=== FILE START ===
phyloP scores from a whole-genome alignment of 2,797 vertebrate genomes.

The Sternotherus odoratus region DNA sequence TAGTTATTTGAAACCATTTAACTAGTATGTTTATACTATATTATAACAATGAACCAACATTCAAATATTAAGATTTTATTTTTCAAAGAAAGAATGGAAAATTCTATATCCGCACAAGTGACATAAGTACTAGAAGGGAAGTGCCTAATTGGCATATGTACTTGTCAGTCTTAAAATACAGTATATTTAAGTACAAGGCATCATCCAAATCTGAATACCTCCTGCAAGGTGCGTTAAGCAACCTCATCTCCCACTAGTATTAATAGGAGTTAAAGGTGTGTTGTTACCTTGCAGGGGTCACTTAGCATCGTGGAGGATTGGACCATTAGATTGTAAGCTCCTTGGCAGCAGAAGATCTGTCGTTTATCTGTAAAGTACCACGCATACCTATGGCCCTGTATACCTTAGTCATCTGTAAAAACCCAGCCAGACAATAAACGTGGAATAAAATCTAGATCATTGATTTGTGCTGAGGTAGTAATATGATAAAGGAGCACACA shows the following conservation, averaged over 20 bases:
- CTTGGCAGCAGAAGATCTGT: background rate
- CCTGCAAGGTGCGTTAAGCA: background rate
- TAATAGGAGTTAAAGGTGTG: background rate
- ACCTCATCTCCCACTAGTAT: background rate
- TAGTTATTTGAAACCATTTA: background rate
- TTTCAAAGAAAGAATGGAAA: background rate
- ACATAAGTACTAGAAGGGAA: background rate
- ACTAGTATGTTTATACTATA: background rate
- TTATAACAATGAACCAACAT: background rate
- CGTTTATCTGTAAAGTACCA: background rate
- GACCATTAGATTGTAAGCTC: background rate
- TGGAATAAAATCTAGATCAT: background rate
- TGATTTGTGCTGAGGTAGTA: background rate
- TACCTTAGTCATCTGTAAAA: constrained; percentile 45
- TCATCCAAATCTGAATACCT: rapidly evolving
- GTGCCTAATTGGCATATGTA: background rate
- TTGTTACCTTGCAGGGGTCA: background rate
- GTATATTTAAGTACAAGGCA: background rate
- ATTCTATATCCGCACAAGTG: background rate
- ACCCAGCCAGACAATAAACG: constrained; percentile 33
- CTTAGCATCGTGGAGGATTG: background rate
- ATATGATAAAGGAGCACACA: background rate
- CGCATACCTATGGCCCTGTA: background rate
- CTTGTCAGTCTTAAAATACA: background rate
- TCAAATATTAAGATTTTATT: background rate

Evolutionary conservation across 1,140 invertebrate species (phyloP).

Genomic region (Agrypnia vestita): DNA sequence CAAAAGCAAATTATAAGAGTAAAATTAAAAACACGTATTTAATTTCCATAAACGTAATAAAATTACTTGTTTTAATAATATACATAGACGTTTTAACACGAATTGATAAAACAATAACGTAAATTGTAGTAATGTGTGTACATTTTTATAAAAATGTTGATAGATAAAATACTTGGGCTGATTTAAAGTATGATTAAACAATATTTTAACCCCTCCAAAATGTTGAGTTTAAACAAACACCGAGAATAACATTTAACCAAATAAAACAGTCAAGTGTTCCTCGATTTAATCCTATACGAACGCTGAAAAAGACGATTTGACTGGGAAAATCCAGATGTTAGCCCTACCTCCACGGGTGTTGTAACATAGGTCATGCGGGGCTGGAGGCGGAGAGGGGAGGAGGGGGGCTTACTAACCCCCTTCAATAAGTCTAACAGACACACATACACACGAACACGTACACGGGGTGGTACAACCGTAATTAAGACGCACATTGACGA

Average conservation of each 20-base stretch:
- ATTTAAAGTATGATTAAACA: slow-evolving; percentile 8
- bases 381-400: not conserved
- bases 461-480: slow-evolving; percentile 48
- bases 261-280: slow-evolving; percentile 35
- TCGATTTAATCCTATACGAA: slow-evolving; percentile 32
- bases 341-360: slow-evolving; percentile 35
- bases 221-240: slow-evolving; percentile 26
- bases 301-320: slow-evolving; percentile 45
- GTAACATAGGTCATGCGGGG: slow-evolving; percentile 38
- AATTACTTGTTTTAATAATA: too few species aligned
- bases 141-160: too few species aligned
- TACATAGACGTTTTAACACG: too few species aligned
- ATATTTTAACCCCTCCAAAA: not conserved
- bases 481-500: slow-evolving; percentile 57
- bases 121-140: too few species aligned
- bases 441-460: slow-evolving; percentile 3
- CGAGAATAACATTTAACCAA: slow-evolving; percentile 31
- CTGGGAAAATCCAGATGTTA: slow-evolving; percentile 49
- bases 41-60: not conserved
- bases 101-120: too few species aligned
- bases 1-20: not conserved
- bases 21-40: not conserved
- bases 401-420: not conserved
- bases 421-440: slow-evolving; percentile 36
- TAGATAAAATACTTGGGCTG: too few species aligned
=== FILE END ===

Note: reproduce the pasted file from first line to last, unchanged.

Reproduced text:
phyloP scores from a whole-genome alignment of 2,797 vertebrate genomes.

The Sternotherus odoratus region DNA sequence TAGTTATTTGAAACCATTTAACTAGTATGTTTATACTATATTATAACAATGAACCAACATTCAAATATTAAGATTTTATTTTTCAAAGAAAGAATGGAAAATTCTATATCCGCACAAGTGACATAAGTACTAGAAGGGAAGTGCCTAATTGGCATATGTACTTGTCAGTCTTAAAATACAGTATATTTAAGTACAAGGCATCATCCAAATCTGAATACCTCCTGCAAGGTGCGTTAAGCAACCTCATCTCCCACTAGTATTAATAGGAGTTAAAGGTGTGTTGTTACCTTGCAGGGGTCACTTAGCATCGTGGAGGATTGGACCATTAGATTGTAAGCTCCTTGGCAGCAGAAGATCTGTCGTTTATCTGTAAAGTACCACGCATACCTATGGCCCTGTATACCTTAGTCATCTGTAAAAACCCAGCCAGACAATAAACGTGGAATAAAATCTAGATCATTGATTTGTGCTGAGGTAGTAATATGATAAAGGAGCACACA shows the following conservation, averaged over 20 bases:
- CTTGGCAGCAGAAGATCTGT: background rate
- CCTGCAAGGTGCGTTAAGCA: background rate
- TAATAGGAGTTAAAGGTGTG: background rate
- ACCTCATCTCCCACTAGTAT: background rate
- TAGTTATTTGAAACCATTTA: background rate
- TTTCAAAGAAAGAATGGAAA: background rate
- ACATAAGTACTAGAAGGGAA: background rate
- ACTAGTATGTTTATACTATA: background rate
- TTATAACAATGAACCAACAT: background rate
- CGTTTATCTGTAAAGTACCA: background rate
- GACCATTAGATTGTAAGCTC: background rate
- TGGAATAAAATCTAGATCAT: background rate
- TGATTTGTGCTGAGGTAGTA: background rate
- TACCTTAGTCATCTGTAAAA: constrained; percentile 45
- TCATCCAAATCTGAATACCT: rapidly evolving
- GTGCCTAATTGGCATATGTA: background rate
- TTGTTACCTTGCAGGGGTCA: background rate
- GTATATTTAAGTACAAGGCA: background rate
- ATTCTATATCCGCACAAGTG: background rate
- ACCCAGCCAGACAATAAACG: constrained; percentile 33
- CTTAGCATCGTGGAGGATTG: background rate
- ATATGATAAAGGAGCACACA: background rate
- CGCATACCTATGGCCCTGTA: background rate
- CTTGTCAGTCTTAAAATACA: background rate
- TCAAATATTAAGATTTTATT: background rate

Evolutionary conservation across 1,140 invertebrate species (phyloP).

Genomic region (Agrypnia vestita): DNA sequence CAAAAGCAAATTATAAGAGTAAAATTAAAAACACGTATTTAATTTCCATAAACGTAATAAAATTACTTGTTTTAATAATATACATAGACGTTTTAACACGAATTGATAAAACAATAACGTAAATTGTAGTAATGTGTGTACATTTTTATAAAAATGTTGATAGATAAAATACTTGGGCTGATTTAAAGTATGATTAAACAATATTTTAACCCCTCCAAAATGTTGAGTTTAAACAAACACCGAGAATAACATTTAACCAAATAAAACAGTCAAGTGTTCCTCGATTTAATCCTATACGAACGCTGAAAAAGACGATTTGACTGGGAAAATCCAGATGTTAGCCCTACCTCCACGGGTGTTGTAACATAGGTCATGCGGGGCTGGAGGCGGAGAGGGGAGGAGGGGGGCTTACTAACCCCCTTCAATAAGTCTAACAGACACACATACACACGAACACGTACACGGGGTGGTACAACCGTAATTAAGACGCACATTGACGA

Average conservation of each 20-base stretch:
- ATTTAAAGTATGATTAAACA: slow-evolving; percentile 8
- bases 381-400: not conserved
- bases 461-480: slow-evolving; percentile 48
- bases 261-280: slow-evolving; percentile 35
- TCGATTTAATCCTATACGAA: slow-evolving; percentile 32
- bases 341-360: slow-evolving; percentile 35
- bases 221-240: slow-evolving; percentile 26
- bases 301-320: slow-evolving; percentile 45
- GTAACATAGGTCATGCGGGG: slow-evolving; percentile 38
- AATTACTTGTTTTAATAATA: too few species aligned
- bases 141-160: too few species aligned
- TACATAGACGTTTTAACACG: too few species aligned
- ATATTTTAACCCCTCCAAAA: not conserved
- bases 481-500: slow-evolving; percentile 57
- bases 121-140: too few species aligned
- bases 441-460: slow-evolving; percentile 3
- CGAGAATAACATTTAACCAA: slow-evolving; percentile 31
- CTGGGAAAATCCAGATGTTA: slow-evolving; percentile 49
- bases 41-60: not conserved
- bases 101-120: too few species aligned
- bases 1-20: not conserved
- bases 21-40: not conserved
- bases 401-420: not conserved
- bases 421-440: slow-evolving; percentile 36
- TAGATAAAATACTTGGGCTG: too few species aligned